Federal regulators are concerned that a dam built by Monsanto Co. earlier this year to trap phosphate mine runoff may be stopping more than just pollution.
They say the dam has also halted millions of gallons of water in Sheep Creek that would otherwise help fill the Blackfoot River.
The Environmental Protection Agency now wants the maker of Roundup herbicide to begin a costly treatment to remove selenium and heavy metals, then discharge clean water downstream, instead of capturing it in a 50-million-gallon lake behind the dam and using it for dust control on its mining roads.
The situation shows the predicament that companies like St. Louis-based Monsanto and the government face in Idaho’s rich-but-polluted phosphate mining country not far from Yellowtone National Park: They must work to contain naturally occurring poisons unearthed during a century of digging, while protecting water supplies in an agricultural state hit hard by drought over the last decade.
The aim is to avoid killing streams just to save them.
“We support efforts to reduce selenium discharges to the creek, but we have serious concerns about the methods Monsanto is using, which is drying up the creek,” said Mark Ryan, a federal Clean Water Act attorney for the EPA in Boise, on Wednesday. “We want to see it (the water) treated and put back into the creek where it belongs.”
In 2007, the EPA warned Monsanto that selenium- and heavy metal-tainted water being flushed from the waste rock dump below the South Rasmussen Ridge Mine into Sheep Creek violated the federal Clean Water Act.
Sheep Creek runs into the Blackfoot River, and both are on the Idaho Department of Environmental Quality’s list of 15 waterways that exceed selenium contamination standards.
Traces of selenium are needed by most animals including humans, but the element is toxic in large amounts.
Mines owned by Monsanto, Boise-based J.R. Simplot Co., and Agrium Inc. of Canada in the so-called phosphate patch near the Idaho-Wyoming border have captured public attention since selenium pollution began killing hundreds of livestock starting in the 1990s, including 18 cattle last August.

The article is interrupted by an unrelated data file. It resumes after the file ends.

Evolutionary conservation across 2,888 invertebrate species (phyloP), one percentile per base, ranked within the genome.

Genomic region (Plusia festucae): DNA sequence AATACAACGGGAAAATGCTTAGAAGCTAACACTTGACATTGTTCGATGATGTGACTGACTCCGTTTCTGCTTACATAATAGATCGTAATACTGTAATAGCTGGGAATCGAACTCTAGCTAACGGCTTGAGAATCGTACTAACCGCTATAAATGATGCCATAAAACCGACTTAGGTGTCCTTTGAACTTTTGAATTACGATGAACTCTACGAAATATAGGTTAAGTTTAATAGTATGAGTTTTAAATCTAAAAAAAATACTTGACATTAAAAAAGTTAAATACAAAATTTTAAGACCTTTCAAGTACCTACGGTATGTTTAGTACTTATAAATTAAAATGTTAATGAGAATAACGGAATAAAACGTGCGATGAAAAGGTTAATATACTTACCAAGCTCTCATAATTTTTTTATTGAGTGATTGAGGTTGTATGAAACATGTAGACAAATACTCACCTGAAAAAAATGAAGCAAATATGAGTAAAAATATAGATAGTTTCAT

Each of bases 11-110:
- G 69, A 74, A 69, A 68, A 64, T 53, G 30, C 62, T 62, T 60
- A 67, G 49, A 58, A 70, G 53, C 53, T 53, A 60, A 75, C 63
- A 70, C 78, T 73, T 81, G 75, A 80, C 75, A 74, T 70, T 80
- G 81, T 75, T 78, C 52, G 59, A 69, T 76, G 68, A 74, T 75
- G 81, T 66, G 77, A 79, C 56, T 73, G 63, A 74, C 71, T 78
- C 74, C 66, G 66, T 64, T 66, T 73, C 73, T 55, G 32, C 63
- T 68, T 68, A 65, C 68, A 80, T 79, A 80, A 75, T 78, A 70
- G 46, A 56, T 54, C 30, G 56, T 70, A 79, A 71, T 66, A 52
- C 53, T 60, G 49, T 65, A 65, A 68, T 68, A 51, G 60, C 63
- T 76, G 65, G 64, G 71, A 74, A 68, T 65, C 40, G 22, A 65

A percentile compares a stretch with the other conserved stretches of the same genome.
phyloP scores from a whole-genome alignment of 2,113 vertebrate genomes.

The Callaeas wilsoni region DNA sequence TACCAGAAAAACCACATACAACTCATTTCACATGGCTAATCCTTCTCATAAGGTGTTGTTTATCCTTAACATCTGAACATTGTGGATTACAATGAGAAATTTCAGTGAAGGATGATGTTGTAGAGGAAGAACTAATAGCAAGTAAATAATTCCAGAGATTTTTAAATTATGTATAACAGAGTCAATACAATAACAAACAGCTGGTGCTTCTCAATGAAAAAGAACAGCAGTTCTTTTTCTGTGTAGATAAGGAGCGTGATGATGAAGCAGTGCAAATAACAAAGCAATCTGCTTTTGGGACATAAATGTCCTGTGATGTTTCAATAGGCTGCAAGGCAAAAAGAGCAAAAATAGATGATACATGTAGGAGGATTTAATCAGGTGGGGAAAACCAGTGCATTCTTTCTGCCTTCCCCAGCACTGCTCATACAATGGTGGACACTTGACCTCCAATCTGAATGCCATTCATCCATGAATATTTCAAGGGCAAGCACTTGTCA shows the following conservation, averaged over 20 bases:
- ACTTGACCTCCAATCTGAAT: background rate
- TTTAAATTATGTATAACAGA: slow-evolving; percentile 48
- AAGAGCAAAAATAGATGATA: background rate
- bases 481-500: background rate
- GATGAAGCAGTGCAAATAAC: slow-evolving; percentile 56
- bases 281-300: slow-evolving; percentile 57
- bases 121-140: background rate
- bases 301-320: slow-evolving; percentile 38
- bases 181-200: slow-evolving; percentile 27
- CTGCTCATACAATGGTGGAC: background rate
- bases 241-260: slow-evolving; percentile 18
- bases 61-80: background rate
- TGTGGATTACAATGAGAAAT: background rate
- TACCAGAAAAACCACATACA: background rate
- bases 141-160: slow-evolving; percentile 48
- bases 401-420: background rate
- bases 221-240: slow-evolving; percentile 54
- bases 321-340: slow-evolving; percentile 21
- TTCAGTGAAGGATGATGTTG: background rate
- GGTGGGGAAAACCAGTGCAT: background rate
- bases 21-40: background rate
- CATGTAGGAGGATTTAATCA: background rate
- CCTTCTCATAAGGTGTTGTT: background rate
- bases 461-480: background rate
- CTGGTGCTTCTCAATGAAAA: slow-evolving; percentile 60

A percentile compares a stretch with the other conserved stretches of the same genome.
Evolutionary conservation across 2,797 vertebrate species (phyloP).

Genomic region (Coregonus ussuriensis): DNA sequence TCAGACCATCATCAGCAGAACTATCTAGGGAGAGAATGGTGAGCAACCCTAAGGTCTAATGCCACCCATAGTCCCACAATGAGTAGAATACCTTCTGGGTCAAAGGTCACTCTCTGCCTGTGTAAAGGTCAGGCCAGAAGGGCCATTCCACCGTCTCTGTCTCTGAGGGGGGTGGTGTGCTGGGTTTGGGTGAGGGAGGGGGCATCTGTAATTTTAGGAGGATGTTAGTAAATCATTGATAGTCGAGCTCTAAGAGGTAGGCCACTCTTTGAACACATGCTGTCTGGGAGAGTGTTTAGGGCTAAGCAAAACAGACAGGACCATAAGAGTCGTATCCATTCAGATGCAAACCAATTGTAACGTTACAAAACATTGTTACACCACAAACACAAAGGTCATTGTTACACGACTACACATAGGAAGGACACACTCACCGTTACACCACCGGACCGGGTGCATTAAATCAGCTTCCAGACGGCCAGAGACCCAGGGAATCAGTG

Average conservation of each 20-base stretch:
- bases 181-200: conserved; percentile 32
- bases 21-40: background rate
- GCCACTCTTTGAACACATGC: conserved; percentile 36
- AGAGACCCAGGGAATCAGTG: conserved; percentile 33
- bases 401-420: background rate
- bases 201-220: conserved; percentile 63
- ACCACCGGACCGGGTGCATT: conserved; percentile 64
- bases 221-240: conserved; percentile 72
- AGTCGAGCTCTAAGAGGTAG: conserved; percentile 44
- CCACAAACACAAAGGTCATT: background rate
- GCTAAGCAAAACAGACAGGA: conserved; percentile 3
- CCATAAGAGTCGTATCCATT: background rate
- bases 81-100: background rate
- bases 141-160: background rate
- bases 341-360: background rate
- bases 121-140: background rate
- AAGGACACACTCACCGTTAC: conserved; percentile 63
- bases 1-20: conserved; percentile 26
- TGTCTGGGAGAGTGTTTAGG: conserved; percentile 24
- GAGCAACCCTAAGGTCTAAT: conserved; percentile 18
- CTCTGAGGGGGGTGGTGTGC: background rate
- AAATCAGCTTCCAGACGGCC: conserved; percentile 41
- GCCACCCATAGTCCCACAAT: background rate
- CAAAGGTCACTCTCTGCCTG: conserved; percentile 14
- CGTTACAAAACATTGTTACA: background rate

Monsanto got a U.S. Army Corps of Engineers permit in early April to erect a roughly 20-foot dam below the dump. It also has rights to the water it has trapped behind the dam.
Trent Clark, a Monsanto spokesman in Soda Springs, said Wednesday the company is seeking ways to eventually resume the flow of snowmelt and rain from its waste rock dump into Sheep Creek. He added that springs below the dam continue to flow into Sheep Creek and those meet federal clean water standards.
For now, the new dam is working to keep pollution in one place.
“None of that water is actually leaving the containment area,” Clark said. “The next challenge is to find a solution that allows the free flow of the water without contaminants.”
State officials said June 16 they planned to visit the site in coming weeks to make sure Monsanto’s dam doesn’t significantly reduce water flows into the Blackfoot River.
“We hope this is an interim measure, and that a long-term remediation plan is yet coming,” said Bruce Olenick, regional administrator in the Department of Environmental Quality’s Pocatello office.